“The president said it best ― this will be extremely devastating to Republicans and conservatives in Georgia,” Ralston said in a recent interview with FetchYourNews.

“Every registered voter is going to get one of these. Now, I ask you ... what was turnout in the primary back in 2018 or 2016. Was it 100%? No. No. It’s way, way, way lower. This will certainly drive up turnout,” he added.

“Any time any elected official of any party indicates that fewer people voting is better, is troublesome,” said Ezra Rosenberg, co-director of the voting rights project at the nonpartisan Lawyers’ Committee for Civil Rights Under Law.

Voter Fraud Commissions

Both Arizona and Georgia set up commissions or task forces this month to investigate potential voter fraud. Voter fraud is incredibly rare, but Republicans have used the specter of it as an excuse to implement more restrictive measures, making it harder for people to go to the polls.

Voter ID

Late last month, the GOP-controlled legislature in Kentucky passed legislation making it harder for people to vote, requiring government-issued photo ID to cast a ballot. The presidential primary in Kentucky is set to take place on June 23. But DMV offices ― where many people would obtain a photo ID ― are closed for the foreseeable future, due to the coronavirus.

Gov. Andy Beshear (D) vetoed the GOP bill. But the legislature is set to reconvene on April 13 and could override the veto.

Verification Of Absentee Ballots

A handful of states require a witness to verify that someone is submitting his or her own absentee ballot. Mississippi is a state with especially burdensome rules, requiring a voter to get both an absentee ballot request, and then the actual ballot, notarized before it’s sent back. Notaries can be difficult to find in the best of times. During the coronavirus pandemic, it’s a public health risk. Many notary offices around the country have closed down or reduced their hours.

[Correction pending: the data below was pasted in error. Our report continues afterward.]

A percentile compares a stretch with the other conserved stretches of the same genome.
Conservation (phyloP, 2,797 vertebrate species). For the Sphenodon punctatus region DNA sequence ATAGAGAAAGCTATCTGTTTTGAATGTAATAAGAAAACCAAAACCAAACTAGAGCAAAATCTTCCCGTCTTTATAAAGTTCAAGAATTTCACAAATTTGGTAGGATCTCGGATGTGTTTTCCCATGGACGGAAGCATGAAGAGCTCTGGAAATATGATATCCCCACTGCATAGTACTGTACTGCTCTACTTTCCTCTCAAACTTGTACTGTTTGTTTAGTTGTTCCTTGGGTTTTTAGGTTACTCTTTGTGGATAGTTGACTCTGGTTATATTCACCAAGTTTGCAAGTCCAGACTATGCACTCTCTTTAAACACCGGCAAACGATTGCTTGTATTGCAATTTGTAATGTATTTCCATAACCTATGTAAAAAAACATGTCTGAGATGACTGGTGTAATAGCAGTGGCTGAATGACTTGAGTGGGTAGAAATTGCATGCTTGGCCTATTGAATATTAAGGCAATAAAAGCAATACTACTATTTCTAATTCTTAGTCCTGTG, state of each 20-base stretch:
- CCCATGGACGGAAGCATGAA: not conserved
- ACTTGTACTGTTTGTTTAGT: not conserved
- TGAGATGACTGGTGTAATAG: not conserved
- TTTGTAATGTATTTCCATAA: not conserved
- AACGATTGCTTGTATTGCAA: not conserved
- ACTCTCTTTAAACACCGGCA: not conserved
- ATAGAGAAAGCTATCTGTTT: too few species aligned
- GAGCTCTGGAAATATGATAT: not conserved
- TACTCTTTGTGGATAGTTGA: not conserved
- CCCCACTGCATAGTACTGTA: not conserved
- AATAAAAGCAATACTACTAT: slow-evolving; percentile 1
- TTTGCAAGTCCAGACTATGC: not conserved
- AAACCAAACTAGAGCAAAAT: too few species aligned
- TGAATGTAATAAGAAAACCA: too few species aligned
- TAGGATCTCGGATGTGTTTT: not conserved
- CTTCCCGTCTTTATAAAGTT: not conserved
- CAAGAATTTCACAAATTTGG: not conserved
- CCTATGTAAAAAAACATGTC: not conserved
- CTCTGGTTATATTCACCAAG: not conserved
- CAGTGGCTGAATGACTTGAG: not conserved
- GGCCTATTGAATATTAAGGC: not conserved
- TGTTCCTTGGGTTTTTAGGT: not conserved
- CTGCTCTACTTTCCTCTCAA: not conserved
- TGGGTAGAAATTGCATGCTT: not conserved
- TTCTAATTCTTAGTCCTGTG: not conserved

The Lawyers Committee has a lawsuit pending in the state to try to stop the requirement.

In North Carolina, Republicans are opposing election officials’ recommendations that the state make it easier for people to vote by mail, including by relaxing rules requiring absentee ballots to have signatures from two witnesses or a notary. Phil Berger, the GOP state Senate leader, dismissed such measures as a plot by “progressive, liberal Democratic groups.”

Voting rights advocates like Rosenberg say the coronavirus pandemic shows why increased access to the ballot box is necessary.

He said states should make it easier to obtain absentee ballots ― ideally by sending absentee ballots to every eligible voter ― implement same-day and automatic voter registration, and ensure that there are safe and accessible polling places. States that postponed their elections should also extend the registration deadlines. And any vote-by-mail system should also have provisions for in-person voting, since some people can’t vote by mail.

Sen. Elizabeth Warren (D-Mass.) is out with a plan that she wants included in the next coronavirus relief legislation that would implement voting rights protections.

Provisions include requiring states to mail every voter a ballot with a prepaid return envelope, $4 billion in federal funding for states to transition to universal vote-by-mail for the November elections, and banning states from purging people from their voting rolls unless there is a request from the person to be removed ― or documentary evidence of death or change of address. In other words, the burden would be on the election officials to make the case for removal, not the individual to make the case to be kept on.

“Americans are struggling with the dual crises of a public health emergency and a looming economic depression,” Warren wrote in the rollout of her plan. “Meanwhile, Republicans are using the crisis to accelerate an undemocratic power grab and disenfranchise millions.”

Rosenberg said it’s up to the states to determine whether elections should be delayed in the primary ― but there is no reason to postpone in November.

“I want to emphasize that there should be no thought of delaying the November election,” said Rosenberg. “We have plenty of time to prepare for November in a way that allows for the election to take place in an orderly and safe fashion, and making it easier for voters to vote by several means, including in-person and by mail.”